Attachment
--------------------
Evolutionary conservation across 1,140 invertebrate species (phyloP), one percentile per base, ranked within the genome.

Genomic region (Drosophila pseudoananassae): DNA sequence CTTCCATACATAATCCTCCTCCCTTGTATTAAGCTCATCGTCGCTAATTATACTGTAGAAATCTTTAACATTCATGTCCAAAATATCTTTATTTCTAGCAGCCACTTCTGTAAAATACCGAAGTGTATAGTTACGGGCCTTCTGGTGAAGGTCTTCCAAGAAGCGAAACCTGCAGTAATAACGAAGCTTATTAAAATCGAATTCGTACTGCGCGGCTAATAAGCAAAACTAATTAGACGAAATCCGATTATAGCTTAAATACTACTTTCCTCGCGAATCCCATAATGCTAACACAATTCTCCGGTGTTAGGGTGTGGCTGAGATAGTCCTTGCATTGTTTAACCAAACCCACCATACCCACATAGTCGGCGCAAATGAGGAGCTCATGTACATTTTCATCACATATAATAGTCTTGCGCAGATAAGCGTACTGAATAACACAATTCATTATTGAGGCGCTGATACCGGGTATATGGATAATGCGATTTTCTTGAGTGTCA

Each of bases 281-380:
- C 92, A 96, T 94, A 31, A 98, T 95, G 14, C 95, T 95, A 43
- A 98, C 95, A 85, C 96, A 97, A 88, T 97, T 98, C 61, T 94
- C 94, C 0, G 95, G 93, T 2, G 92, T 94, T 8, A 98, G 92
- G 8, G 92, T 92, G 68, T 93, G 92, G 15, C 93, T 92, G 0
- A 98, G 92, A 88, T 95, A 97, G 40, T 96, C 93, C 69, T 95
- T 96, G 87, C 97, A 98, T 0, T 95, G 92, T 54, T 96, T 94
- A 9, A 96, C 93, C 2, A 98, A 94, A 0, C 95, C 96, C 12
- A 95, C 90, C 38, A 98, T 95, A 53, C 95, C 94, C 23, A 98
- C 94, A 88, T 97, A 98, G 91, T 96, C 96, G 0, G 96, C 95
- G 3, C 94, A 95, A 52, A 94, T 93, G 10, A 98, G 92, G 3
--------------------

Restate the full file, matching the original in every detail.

Evolutionary conservation across 1,140 invertebrate species (phyloP), one percentile per base, ranked within the genome.

Genomic region (Drosophila pseudoananassae): DNA sequence CTTCCATACATAATCCTCCTCCCTTGTATTAAGCTCATCGTCGCTAATTATACTGTAGAAATCTTTAACATTCATGTCCAAAATATCTTTATTTCTAGCAGCCACTTCTGTAAAATACCGAAGTGTATAGTTACGGGCCTTCTGGTGAAGGTCTTCCAAGAAGCGAAACCTGCAGTAATAACGAAGCTTATTAAAATCGAATTCGTACTGCGCGGCTAATAAGCAAAACTAATTAGACGAAATCCGATTATAGCTTAAATACTACTTTCCTCGCGAATCCCATAATGCTAACACAATTCTCCGGTGTTAGGGTGTGGCTGAGATAGTCCTTGCATTGTTTAACCAAACCCACCATACCCACATAGTCGGCGCAAATGAGGAGCTCATGTACATTTTCATCACATATAATAGTCTTGCGCAGATAAGCGTACTGAATAACACAATTCATTATTGAGGCGCTGATACCGGGTATATGGATAATGCGATTTTCTTGAGTGTCA

Each of bases 281-380:
- C 92, A 96, T 94, A 31, A 98, T 95, G 14, C 95, T 95, A 43
- A 98, C 95, A 85, C 96, A 97, A 88, T 97, T 98, C 61, T 94
- C 94, C 0, G 95, G 93, T 2, G 92, T 94, T 8, A 98, G 92
- G 8, G 92, T 92, G 68, T 93, G 92, G 15, C 93, T 92, G 0
- A 98, G 92, A 88, T 95, A 97, G 40, T 96, C 93, C 69, T 95
- T 96, G 87, C 97, A 98, T 0, T 95, G 92, T 54, T 96, T 94
- A 9, A 96, C 93, C 2, A 98, A 94, A 0, C 95, C 96, C 12
- A 95, C 90, C 38, A 98, T 95, A 53, C 95, C 94, C 23, A 98
- C 94, A 88, T 97, A 98, G 91, T 96, C 96, G 0, G 96, C 95
- G 3, C 94, A 95, A 52, A 94, T 93, G 10, A 98, G 92, G 3